9.7. Constrained demand
9.8. In conclusion
Links for Chapter 9
10. More frequency domain background theory
10.2. Complex planes and mappings.
10.3. The Cauchy-Riemann equations
10.4. Complex integration.
10.5. Differential equations and the Laplace
10.6. The Fourier Transform
Links for Chapter 10
11. More Frequency Domain Methods
11.2. The Nyquist plot.
11.3. Nyquist with M-circles
11.4. Software for computing the diagrams.
11.5. The 'curly-squares' plot.
11.6. Completing the mapping.
11.7. Nyquist summary.
11.8. The Nichols chart.
11.9. The Inverse Nyquist diagram.
11.10. Summary of Experimental Methods.
Links for Chapter 11
12. The Root Locus.
12.2. Root locus and mappings.
12.3. A root locus plot.
12.4. Plotting with poles and zeroes.
12.5. Poles and polynomials.
12.6. Compensators and other examples.
Links for Chapter 12
13. Fashionable topics in control
13.2. Adaptive Control.
13.3. Optimal control
13.4. Bang-bang and fuzzy control
13.5. Neural nets
13.6. Heuristic and genetic algorithms.
14. Linking the time and frequency domains
14.2. State space and transfer functions.
14.3. Deriving the transfer function matrix.
14.4. Transfer functions and time responses.
14.5. Filters in software.
14.6. Software filters for data.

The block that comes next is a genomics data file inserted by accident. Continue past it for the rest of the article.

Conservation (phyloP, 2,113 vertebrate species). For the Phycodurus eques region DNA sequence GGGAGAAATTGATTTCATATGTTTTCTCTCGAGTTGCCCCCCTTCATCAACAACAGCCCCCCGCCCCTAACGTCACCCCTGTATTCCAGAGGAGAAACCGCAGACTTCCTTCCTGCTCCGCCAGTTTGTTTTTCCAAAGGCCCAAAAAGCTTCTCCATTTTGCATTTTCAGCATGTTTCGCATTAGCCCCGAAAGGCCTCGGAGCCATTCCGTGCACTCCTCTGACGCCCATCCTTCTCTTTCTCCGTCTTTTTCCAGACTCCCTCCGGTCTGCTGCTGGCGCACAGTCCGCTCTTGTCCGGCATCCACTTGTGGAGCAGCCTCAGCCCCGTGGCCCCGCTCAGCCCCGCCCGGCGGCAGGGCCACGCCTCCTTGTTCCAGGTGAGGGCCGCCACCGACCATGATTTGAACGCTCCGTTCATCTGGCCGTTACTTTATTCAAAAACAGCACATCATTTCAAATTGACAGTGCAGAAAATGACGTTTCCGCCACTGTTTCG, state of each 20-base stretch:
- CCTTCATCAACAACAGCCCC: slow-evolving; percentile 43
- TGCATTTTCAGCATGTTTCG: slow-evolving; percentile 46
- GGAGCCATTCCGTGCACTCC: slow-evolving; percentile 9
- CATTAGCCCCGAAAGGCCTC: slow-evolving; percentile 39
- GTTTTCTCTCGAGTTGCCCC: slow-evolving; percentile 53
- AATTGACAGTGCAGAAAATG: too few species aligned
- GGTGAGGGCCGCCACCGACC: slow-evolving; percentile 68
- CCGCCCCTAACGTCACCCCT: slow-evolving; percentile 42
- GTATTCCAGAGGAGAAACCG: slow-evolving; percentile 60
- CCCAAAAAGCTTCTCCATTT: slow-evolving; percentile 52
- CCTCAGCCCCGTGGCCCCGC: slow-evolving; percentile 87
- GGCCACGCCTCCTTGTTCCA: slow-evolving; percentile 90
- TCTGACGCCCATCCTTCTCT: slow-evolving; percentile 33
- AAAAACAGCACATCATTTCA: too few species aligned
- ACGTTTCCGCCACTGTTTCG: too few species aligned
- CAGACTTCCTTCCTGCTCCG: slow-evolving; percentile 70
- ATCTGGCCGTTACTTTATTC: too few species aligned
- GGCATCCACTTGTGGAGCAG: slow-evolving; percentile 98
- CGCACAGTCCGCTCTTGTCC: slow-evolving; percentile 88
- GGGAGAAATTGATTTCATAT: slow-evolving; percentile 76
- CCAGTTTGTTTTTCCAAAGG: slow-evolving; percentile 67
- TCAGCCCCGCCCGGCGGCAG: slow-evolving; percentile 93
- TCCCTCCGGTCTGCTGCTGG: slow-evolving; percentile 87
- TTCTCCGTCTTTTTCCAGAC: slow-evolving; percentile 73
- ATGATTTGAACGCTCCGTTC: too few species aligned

14.7. State equations in the companion form
Links for Chapter 14
15. Time, frequency and convolution
15.1. Delays and the unit
15.2. The convolution integral.
15.3. Finite impulse response filters.
Links for Chapter 15
16. More about time and state equations.
16.2. Juggling the matrices.
16.3. Eigenvectors and eigenvalues revisited.
16.4. Splitting a system into independent subsystems.
16.5. Repeated roots.
16.6. Controllability and observability.
17. Practical observers, feedback with
17.2. The Kalman Filter.
17.3. Reduced-state observers.
17.4. Control with added dynamics.
18. Digital control in more detail.
18.2. Finite differences - the beta operator.
18.3. Meet the z-transform.
18.4. Trains of impulses.
18.5. Some properties of the z-transform.
18.6. Initial and final value theorems.
18.7. Dead-beat response.
18.8. Discrete-time observers.
Links for Chapter 18
19. Relationship between z- and other
19.2. The impulse modulator.
19.3. Cascading transforms.
19.4. Tables of transforms
19.5. The beta and w transforms.
20. Design methods for computer control.
20.2. The digital-to analogue convertor as zero order
20.4. A position control example, discrete time root
20.5. Discrete time dynamic control - assessing
Links for Chapter 20
21. Errors and noise.
21.2. Practical design considerations.
21.3. Delays and sample rates.
22. Optimal control - nothing but the best.
22.1. Introduction: the end point
22.2. Dynamic programming.
22.3. Optimal control of a linear system.
22.4. Time optimal control of a second-order system.
22.5. Optimal or suboptimal?
22.6. Quadratic cost functions.
22.5. In conclusion
Links for Chapter 22 - predictive control
Simulation example links for